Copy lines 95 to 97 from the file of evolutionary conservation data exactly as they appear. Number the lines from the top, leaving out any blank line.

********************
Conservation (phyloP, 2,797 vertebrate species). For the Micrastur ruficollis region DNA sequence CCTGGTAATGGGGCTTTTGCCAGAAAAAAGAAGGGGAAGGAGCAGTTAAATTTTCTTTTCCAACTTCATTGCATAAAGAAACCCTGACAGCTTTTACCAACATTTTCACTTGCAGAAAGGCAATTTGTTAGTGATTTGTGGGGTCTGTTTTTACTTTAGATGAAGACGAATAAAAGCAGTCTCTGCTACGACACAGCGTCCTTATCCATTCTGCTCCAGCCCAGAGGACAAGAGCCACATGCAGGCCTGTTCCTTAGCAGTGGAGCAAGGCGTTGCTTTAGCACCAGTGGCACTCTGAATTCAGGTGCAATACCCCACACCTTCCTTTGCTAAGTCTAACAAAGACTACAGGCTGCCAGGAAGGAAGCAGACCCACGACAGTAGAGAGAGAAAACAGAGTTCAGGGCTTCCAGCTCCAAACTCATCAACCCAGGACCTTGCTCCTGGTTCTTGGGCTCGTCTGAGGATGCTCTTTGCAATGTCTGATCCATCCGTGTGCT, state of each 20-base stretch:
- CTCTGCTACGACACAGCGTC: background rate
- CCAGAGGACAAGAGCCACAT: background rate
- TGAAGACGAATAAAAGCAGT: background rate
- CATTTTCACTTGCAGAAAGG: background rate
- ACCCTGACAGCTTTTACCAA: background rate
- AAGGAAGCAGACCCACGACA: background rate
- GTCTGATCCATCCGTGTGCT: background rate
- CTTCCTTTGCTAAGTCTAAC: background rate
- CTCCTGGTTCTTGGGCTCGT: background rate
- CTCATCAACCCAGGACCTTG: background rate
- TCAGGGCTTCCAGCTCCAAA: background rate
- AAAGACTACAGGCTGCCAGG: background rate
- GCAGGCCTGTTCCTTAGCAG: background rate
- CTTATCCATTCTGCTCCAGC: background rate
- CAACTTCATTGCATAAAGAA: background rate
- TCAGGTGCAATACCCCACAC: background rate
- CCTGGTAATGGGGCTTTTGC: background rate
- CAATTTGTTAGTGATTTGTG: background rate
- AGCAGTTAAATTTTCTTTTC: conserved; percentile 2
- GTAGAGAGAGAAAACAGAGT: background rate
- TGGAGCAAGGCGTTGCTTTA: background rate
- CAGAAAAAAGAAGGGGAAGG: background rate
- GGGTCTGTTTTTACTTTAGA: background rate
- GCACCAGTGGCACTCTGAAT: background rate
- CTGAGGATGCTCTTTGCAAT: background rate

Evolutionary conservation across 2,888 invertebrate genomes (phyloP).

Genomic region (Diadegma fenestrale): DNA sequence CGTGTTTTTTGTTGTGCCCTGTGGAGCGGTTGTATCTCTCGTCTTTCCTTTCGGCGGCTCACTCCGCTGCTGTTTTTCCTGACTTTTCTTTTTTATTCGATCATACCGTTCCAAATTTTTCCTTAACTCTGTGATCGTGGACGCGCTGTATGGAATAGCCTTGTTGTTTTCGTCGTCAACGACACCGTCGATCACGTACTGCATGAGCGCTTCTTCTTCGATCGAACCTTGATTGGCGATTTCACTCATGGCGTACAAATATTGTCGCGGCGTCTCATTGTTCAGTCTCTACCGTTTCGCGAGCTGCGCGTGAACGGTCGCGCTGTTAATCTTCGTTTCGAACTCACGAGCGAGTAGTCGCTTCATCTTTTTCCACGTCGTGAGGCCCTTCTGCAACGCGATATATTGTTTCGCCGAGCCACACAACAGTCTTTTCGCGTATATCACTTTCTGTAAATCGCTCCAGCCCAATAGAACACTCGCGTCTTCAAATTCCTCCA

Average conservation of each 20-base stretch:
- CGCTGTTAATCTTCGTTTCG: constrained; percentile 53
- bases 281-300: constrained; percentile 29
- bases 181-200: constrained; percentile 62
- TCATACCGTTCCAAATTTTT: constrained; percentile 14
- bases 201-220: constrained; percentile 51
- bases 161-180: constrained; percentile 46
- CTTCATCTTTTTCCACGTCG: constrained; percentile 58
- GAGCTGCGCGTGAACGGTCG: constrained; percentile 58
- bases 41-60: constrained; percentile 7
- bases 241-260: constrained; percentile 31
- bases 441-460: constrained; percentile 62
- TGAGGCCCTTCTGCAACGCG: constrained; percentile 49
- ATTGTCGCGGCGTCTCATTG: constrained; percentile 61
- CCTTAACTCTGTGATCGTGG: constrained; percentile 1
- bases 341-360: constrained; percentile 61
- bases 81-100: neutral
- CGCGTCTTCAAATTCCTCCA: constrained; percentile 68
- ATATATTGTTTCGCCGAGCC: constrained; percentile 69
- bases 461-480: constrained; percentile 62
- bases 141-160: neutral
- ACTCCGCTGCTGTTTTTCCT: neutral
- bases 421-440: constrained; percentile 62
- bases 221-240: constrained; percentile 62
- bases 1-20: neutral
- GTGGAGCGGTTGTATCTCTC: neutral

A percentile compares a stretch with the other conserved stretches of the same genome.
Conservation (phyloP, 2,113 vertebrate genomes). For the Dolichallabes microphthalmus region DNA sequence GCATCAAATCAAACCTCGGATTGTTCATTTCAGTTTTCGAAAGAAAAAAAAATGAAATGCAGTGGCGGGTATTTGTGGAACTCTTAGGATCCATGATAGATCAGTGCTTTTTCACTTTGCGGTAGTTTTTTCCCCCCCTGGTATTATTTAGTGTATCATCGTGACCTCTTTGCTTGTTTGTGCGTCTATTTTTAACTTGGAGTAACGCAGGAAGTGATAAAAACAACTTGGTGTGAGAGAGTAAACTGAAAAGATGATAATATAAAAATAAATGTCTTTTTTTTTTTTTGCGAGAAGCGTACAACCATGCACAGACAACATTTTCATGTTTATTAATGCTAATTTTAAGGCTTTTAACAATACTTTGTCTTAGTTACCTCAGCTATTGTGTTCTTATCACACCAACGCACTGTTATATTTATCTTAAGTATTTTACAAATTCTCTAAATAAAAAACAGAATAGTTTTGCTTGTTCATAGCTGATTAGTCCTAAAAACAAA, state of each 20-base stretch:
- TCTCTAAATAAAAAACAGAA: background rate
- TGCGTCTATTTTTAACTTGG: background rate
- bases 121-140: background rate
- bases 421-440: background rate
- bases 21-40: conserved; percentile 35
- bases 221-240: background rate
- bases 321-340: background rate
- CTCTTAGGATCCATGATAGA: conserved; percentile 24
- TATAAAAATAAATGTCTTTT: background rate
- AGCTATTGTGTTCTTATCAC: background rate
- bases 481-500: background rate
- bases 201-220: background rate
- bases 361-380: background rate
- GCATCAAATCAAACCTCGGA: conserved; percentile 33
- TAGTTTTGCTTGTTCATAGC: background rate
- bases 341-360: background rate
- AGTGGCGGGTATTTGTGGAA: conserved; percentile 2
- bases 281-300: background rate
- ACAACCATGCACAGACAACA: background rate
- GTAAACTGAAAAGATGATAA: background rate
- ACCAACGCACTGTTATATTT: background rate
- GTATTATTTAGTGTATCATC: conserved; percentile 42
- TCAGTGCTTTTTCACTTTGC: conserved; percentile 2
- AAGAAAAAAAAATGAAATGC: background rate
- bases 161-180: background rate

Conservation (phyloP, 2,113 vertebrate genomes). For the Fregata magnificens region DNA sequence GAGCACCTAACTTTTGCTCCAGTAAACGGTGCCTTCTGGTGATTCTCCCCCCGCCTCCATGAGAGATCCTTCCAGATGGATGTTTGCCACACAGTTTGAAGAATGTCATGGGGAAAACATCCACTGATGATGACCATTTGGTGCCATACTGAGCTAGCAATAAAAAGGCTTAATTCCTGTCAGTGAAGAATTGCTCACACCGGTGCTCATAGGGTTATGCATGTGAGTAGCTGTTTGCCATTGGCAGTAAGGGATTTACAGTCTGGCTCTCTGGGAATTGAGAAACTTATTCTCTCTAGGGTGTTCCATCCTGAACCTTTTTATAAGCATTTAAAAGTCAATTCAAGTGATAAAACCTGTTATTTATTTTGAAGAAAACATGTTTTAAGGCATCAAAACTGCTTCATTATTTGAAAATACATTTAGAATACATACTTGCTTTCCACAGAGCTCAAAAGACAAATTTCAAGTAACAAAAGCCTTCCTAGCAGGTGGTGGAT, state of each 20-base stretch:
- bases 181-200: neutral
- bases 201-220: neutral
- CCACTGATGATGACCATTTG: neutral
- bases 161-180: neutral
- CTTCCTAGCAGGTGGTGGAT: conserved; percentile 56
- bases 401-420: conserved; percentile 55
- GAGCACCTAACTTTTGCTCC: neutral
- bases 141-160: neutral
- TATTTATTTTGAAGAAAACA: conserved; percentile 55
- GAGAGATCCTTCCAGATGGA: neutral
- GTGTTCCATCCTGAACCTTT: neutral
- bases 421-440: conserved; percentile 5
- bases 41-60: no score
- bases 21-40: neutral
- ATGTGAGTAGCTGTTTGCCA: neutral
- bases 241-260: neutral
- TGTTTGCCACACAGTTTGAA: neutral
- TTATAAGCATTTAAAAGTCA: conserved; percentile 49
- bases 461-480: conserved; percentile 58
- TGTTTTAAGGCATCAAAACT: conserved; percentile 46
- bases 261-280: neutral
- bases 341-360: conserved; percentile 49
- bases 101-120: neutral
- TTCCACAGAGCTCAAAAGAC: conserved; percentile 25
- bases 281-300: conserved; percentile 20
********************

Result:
- bases 41-60: no score
- bases 21-40: neutral
- ATGTGAGTAGCTGTTTGCCA: neutral